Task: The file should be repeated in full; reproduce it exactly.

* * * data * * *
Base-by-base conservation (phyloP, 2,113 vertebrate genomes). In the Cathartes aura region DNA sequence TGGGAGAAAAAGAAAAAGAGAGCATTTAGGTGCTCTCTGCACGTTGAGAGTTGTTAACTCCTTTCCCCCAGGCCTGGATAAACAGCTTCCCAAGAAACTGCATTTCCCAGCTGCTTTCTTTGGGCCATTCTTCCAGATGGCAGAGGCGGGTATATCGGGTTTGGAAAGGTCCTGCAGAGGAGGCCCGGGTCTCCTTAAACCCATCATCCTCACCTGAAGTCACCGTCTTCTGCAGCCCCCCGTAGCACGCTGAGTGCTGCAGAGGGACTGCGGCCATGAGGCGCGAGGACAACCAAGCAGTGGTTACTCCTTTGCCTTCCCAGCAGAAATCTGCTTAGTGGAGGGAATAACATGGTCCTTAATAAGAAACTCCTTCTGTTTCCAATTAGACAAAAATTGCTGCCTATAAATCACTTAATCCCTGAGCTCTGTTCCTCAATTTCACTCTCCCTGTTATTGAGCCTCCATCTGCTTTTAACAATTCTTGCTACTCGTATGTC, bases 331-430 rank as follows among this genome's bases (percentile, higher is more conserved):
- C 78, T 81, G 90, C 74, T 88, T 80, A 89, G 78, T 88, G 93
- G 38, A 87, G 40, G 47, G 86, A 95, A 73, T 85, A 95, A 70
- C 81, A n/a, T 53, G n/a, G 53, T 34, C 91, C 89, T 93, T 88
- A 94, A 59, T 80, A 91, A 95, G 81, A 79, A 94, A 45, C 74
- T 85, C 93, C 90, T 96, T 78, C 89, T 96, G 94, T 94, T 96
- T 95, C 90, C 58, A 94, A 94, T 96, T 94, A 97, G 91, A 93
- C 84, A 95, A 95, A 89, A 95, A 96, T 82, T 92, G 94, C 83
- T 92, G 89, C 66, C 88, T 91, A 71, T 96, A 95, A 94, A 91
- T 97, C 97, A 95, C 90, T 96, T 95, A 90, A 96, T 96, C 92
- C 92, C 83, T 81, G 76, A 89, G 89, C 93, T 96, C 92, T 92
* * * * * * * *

Base-by-base conservation (phyloP, 2,113 vertebrate genomes). In the Cathartes aura region DNA sequence TGGGAGAAAAAGAAAAAGAGAGCATTTAGGTGCTCTCTGCACGTTGAGAGTTGTTAACTCCTTTCCCCCAGGCCTGGATAAACAGCTTCCCAAGAAACTGCATTTCCCAGCTGCTTTCTTTGGGCCATTCTTCCAGATGGCAGAGGCGGGTATATCGGGTTTGGAAAGGTCCTGCAGAGGAGGCCCGGGTCTCCTTAAACCCATCATCCTCACCTGAAGTCACCGTCTTCTGCAGCCCCCCGTAGCACGCTGAGTGCTGCAGAGGGACTGCGGCCATGAGGCGCGAGGACAACCAAGCAGTGGTTACTCCTTTGCCTTCCCAGCAGAAATCTGCTTAGTGGAGGGAATAACATGGTCCTTAATAAGAAACTCCTTCTGTTTCCAATTAGACAAAAATTGCTGCCTATAAATCACTTAATCCCTGAGCTCTGTTCCTCAATTTCACTCTCCCTGTTATTGAGCCTCCATCTGCTTTTAACAATTCTTGCTACTCGTATGTC, bases 331-430 rank as follows among this genome's bases (percentile, higher is more conserved):
- C 78, T 81, G 90, C 74, T 88, T 80, A 89, G 78, T 88, G 93
- G 38, A 87, G 40, G 47, G 86, A 95, A 73, T 85, A 95, A 70
- C 81, A n/a, T 53, G n/a, G 53, T 34, C 91, C 89, T 93, T 88
- A 94, A 59, T 80, A 91, A 95, G 81, A 79, A 94, A 45, C 74
- T 85, C 93, C 90, T 96, T 78, C 89, T 96, G 94, T 94, T 96
- T 95, C 90, C 58, A 94, A 94, T 96, T 94, A 97, G 91, A 93
- C 84, A 95, A 95, A 89, A 95, A 96, T 82, T 92, G 94, C 83
- T 92, G 89, C 66, C 88, T 91, A 71, T 96, A 95, A 94, A 91
- T 97, C 97, A 95, C 90, T 96, T 95, A 90, A 96, T 96, C 92
- C 92, C 83, T 81, G 76, A 89, G 89, C 93, T 96, C 92, T 92